GX: Another weird irony of life: One of the readers on Boosterrific (Harry) had asked a question I promised I'd put to you--and then Booster brings it up right there in the narrative! Why expend so much energy fighting Doomsday, when he knows that ultimately the plan is to make this whole world disappear? Is it basically like making sure that Kyle Rayner and Zatanna are equipped to fight Trigon before abandoning THAT reality to its fate?
DJ: In this instance, Booster has no immediate guarantee that he can fix time. He tried to go back to his own timeline, but it's gone. Rip isn't around.
There's no time lab in Arizona.
With all that in mind, it's pretty tough for him to turn his back on what's happening right in front of him. Especially when it's Doomsday.
GX: Is there an inherent conflict here between Booster the man and Booster the mission? Putting himself--possibly the only one who can "fix" Flashpoint--in harm's way in order to save a person who shouldn't even exist is a little bit insane--but at the same time, sacrificing himself to save her on a world where nobody knows him and there's zero chance of him getting any credit is kind of the perfect resolution in terms of his character arc.
DJ: That's a fair point, but again, I'll point out what I did earlier. Booster has no guarantee, no sense of certainty that he'll be able to actually fix this timeline. It might be a goal, but that doesn't mean it's easily accomplished.
For me, this fits in very well with the dilemma he faces, as well as the person he's becoming.
GX: Going back to my initial observation about how underestimating Doomsday might still come back to bite the military; now that he's woken up and had a chance to "evolve past" his previous defeat, what are the odds that the psi-helmet is now a two-way street and that General Adam "feeling his rage" is going to end very, very badly for the people in the room with the General?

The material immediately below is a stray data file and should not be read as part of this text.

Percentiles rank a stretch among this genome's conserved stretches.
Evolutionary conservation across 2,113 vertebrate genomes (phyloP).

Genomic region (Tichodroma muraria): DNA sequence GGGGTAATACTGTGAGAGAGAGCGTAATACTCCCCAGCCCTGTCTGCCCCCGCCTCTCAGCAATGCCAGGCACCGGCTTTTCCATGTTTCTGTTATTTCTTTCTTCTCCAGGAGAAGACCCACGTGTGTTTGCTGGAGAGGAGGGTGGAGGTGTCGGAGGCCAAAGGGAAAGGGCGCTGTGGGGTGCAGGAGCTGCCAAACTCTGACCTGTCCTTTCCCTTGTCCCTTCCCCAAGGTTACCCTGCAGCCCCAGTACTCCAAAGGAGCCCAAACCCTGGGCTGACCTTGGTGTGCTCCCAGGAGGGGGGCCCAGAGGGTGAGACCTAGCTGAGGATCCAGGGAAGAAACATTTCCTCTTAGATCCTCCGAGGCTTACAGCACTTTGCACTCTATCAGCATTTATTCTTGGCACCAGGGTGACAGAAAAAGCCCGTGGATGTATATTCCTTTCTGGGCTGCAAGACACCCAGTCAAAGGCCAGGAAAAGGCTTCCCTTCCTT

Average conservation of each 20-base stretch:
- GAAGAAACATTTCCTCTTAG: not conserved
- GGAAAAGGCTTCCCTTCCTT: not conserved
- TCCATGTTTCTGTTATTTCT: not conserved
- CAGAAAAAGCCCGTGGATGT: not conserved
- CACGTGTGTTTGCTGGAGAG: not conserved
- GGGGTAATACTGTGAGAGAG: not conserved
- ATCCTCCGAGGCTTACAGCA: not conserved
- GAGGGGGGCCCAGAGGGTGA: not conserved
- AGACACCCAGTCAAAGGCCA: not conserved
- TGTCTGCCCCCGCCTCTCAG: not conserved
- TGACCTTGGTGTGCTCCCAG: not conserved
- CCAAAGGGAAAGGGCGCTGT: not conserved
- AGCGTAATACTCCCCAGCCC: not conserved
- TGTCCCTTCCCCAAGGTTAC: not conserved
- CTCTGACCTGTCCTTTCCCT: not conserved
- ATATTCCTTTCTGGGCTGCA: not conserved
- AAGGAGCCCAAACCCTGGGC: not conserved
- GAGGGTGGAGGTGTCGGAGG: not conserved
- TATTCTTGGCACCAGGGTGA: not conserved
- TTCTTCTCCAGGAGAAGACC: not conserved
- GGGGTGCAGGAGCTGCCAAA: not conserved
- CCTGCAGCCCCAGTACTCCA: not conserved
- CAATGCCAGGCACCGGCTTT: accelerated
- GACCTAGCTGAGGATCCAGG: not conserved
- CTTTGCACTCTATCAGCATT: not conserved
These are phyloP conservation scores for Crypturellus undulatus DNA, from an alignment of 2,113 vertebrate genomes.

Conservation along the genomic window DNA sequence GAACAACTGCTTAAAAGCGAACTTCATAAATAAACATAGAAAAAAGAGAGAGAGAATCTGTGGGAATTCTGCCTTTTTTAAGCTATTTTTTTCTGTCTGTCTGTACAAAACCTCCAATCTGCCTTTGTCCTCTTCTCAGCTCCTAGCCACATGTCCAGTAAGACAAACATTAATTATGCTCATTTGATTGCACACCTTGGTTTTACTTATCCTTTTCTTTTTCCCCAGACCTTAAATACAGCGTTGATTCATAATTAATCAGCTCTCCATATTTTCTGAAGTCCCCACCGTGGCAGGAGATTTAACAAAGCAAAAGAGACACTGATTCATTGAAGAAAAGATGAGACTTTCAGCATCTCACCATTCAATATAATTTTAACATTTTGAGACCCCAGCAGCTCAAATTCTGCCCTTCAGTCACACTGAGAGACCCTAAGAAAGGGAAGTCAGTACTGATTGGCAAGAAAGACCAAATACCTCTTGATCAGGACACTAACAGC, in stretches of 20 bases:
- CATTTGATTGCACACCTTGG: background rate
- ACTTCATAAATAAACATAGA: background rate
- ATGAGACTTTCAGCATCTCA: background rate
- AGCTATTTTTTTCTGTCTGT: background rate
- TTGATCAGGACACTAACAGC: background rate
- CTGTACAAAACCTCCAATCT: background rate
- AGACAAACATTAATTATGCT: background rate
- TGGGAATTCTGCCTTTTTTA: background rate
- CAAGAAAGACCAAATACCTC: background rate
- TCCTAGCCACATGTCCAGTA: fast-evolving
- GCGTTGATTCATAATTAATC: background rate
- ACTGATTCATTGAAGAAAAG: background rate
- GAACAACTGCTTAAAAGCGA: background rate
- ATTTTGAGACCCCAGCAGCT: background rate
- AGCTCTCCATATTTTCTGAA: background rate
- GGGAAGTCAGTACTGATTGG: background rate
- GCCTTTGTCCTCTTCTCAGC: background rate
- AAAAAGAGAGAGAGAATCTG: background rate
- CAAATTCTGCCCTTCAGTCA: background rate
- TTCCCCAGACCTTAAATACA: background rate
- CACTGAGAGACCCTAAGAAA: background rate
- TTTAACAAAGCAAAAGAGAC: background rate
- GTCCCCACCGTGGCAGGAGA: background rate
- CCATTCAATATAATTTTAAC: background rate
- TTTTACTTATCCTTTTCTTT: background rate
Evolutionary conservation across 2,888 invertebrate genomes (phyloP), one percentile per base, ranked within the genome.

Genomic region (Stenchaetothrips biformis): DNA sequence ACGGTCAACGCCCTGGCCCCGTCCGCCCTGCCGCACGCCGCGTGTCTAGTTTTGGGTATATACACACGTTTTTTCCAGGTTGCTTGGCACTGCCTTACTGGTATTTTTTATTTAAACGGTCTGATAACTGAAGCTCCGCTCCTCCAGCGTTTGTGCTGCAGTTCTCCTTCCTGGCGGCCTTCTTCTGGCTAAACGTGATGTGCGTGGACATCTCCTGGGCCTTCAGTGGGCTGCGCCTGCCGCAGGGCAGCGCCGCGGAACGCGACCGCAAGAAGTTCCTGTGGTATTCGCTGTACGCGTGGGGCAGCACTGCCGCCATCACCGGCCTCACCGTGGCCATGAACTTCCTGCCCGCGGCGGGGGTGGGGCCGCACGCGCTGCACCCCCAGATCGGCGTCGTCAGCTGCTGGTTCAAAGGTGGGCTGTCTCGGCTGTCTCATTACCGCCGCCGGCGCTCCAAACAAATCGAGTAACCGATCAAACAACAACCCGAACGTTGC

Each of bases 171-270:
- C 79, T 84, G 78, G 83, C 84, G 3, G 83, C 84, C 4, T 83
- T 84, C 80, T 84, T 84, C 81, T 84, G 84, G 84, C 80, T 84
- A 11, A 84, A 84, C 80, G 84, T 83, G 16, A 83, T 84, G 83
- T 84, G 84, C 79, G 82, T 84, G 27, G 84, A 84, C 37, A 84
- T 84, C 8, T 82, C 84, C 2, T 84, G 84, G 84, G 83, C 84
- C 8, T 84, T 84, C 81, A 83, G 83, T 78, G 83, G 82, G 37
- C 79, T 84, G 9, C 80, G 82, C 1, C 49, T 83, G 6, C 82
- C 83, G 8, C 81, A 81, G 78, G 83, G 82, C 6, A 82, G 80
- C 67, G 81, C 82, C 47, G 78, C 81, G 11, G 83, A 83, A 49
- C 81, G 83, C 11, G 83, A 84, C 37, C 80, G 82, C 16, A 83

DJ: Interesting idea! Stay tuned!
GX: I can't help but notice, by the way, that Booster has been shedding clothing like wildfire; here, he loses his force field on loan to Doomsday and then on the cover of Justice League International #1, he's got no Skeets and no Legion of Super-Heroes flight ring. Will he be fighting crime in his well-fortified underoos by the time we first see the Time Stealers attack the August General in Iron?
DJ: Time Stealers? Attack the August General? Hmm...
Russell Burlingame is a journalist and columnist living and working in New York City. In high school, Russell interviewed Elliot S. Maggin for a review of the Kingdom Come novelization, and since then has worked consistently in and around the comics industry. He interned for Wizard magazine, and has freelanced for Wizard and Newsarama, in addition to a number of non-comics publications, Russell is currently working on a graphic novel based on Cap'n Internet, the comic strip that ran in his college newspaper.
Currently, in addition to his freelance work and his comics projects, Russell writes a number of columns for ComicRelated, including Conscientious Sequentials, The Gold Exchange, What's Perhappenin', Closing Statements, Reflecting 'Pool and To See or Not To See.